Viral Hepatitis B, 2002
In 2002, 52 cases of acute hepatitis B virus (HBV) infection (1.1 per 100,000 population) were reported, including one death. Forty-five (87%) of these cases had clinical symptoms; the remaining seven had documented asymptomatic seroconversions. Thirtysix (69%) case-patients were residents of the seven-county Twin Cities metropolitan area, including 17 (33%) in Hennepin County. Thirty-one (60%) case-patients were male, and 39 (75%) were adolescents or young adults between 16 and 39 years of age. Twenty-six (50%) case-patients were white, 16 (31%) were black, three (6%) were American Indian, and three (6%) were Asian; race was unknown for four (8%) cases (all were of Hispanic ethnicity). Although the majority of cases were white, incidence rates were higher among blacks (9.3 per 100,000), American Indians (5.5 per 100,000), Hispanics (2.8 per 100,000), and Asians (2.1 per 100,000) than among whites (0.6 per 100,000).
In addition to the 52 reported cases, six perinatal infections were identified in infants who tested positive for hepatitis B surface antigen (HBsAg) during post-vaccination screening. Three of the infants were born in 2000, and three were born in 2001. Four of these six infants were age-appropriately vaccinated with hepatitis B immune globulin (HBIG) and three doses of HBV vaccine. Two infants were delayed in the receipt of the third dose of vaccine.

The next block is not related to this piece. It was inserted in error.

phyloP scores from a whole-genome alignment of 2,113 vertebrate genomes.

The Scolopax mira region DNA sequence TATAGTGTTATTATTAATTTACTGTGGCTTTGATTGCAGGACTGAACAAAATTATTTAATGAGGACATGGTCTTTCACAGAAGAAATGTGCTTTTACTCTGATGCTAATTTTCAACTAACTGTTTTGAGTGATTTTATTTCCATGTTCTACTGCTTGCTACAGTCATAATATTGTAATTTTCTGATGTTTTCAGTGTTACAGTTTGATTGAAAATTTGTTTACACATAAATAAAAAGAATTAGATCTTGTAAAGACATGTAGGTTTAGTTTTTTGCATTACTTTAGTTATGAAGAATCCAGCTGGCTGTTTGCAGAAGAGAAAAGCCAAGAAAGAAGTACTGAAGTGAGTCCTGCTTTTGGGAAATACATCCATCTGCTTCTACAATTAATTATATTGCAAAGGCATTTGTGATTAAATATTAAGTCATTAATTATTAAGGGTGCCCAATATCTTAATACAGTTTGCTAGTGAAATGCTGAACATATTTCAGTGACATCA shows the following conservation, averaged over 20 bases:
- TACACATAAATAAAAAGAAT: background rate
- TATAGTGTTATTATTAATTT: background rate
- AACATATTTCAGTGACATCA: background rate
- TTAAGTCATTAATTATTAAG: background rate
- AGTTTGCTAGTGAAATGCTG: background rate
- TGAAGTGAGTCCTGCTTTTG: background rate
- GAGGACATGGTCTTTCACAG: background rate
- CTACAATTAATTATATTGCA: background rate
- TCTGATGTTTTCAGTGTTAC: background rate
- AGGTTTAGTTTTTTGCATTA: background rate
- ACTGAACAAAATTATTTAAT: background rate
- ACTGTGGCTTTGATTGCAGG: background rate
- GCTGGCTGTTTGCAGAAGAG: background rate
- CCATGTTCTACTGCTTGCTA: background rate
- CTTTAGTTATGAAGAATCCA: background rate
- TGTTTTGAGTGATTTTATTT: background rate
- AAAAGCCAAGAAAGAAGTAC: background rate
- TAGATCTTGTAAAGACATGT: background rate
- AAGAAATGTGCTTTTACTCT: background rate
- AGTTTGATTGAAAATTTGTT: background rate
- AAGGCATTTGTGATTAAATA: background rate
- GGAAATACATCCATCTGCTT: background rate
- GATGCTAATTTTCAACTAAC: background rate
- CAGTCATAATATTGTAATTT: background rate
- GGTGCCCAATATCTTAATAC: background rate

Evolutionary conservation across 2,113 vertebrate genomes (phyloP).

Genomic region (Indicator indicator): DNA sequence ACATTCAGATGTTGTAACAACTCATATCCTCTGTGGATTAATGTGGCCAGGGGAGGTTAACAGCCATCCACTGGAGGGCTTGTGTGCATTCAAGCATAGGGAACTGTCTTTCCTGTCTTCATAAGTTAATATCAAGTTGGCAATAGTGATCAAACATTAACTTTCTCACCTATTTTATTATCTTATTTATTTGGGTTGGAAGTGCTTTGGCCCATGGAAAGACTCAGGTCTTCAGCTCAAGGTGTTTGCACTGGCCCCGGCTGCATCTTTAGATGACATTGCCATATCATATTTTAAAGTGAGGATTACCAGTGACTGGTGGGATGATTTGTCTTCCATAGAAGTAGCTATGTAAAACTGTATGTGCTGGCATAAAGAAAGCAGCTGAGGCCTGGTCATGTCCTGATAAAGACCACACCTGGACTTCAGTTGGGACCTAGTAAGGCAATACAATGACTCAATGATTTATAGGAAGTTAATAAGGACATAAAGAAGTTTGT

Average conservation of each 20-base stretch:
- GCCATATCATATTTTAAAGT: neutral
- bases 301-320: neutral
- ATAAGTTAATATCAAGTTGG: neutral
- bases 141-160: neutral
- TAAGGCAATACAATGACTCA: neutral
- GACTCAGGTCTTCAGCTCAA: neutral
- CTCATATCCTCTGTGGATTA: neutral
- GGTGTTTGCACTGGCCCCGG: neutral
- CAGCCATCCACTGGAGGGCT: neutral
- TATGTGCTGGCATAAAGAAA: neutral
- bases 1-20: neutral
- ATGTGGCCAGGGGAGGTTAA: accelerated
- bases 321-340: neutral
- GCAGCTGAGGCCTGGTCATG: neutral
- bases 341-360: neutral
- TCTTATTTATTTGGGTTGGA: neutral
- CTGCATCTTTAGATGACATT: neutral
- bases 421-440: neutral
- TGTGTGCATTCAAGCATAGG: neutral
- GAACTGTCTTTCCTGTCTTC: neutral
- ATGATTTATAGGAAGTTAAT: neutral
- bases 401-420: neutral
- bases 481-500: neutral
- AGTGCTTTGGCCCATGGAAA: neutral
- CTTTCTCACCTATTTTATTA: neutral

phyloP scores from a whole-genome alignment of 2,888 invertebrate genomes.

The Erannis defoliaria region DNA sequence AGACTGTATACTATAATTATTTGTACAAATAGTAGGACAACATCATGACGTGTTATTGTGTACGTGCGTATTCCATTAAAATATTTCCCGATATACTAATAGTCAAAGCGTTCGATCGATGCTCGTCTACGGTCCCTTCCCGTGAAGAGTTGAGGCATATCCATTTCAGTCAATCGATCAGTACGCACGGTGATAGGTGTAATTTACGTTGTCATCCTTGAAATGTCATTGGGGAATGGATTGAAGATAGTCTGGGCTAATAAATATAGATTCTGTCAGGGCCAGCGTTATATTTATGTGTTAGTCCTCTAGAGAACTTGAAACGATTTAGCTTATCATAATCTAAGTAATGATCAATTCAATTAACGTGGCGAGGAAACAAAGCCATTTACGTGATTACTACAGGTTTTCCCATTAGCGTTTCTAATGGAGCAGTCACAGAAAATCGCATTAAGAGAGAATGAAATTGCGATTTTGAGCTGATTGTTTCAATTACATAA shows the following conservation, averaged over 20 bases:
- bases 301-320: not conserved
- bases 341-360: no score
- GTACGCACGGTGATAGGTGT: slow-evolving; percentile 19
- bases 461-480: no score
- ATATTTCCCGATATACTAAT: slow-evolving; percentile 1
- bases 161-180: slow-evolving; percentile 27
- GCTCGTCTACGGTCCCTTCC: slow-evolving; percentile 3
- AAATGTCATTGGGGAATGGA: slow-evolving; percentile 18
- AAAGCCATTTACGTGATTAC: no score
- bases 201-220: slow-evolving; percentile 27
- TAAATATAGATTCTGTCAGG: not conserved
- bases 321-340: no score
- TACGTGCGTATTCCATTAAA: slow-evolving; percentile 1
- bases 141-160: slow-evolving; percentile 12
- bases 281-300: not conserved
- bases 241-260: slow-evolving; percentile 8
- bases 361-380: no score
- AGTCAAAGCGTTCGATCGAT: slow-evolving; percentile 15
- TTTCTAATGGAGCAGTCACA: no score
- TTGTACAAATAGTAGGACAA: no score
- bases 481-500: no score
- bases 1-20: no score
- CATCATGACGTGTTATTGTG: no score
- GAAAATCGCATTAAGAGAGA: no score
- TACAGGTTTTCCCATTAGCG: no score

Forty-four (85%) of the 52 cases were interviewed regarding possible modes of transmission. For 19 (43%) of those cases, the likely mode of transmission was sexual. Ten (23%) case-patients reported heterosexual contact with a known carrier of HBsAg, six (14%) reported heterosexual contact with multiple partners within 6 months prior to onset of symptoms, and three (7%) were men who reported having sex with men. One (2%) case-patient used needles to inject drugs and reported sexual contact with a known carrier of HBsAg. Three (7%) case-patients reported having had surgery within 6 months prior to onset of symptoms. Two (5%) cases involved non-sexual contact with HBsAg-infected persons. No cases were reported as a result of occupational exposure. Risk factors for acquiring HBV infection were not identified for the remaining 19 (43%) cases. These 19 cases and the eight who were unavailable for interviews were between 20 and 80 years of age (median, 34 years).
The Minnesota School Immunization Law requires HBV vaccination of students, unless they are legally exempt. HBV infections continue to occur in high-risk adolescents and adults who were beyond seventh grade when this law came into effect during the 2001-2002 school year. The majority of cases reported in 2002 with an identified risk factor indicated likely sexual transmission; therefore, health care providers should discuss the need for HBV testing and vaccination with at-risk patients, including patients seen for other sexually transmitted diseases.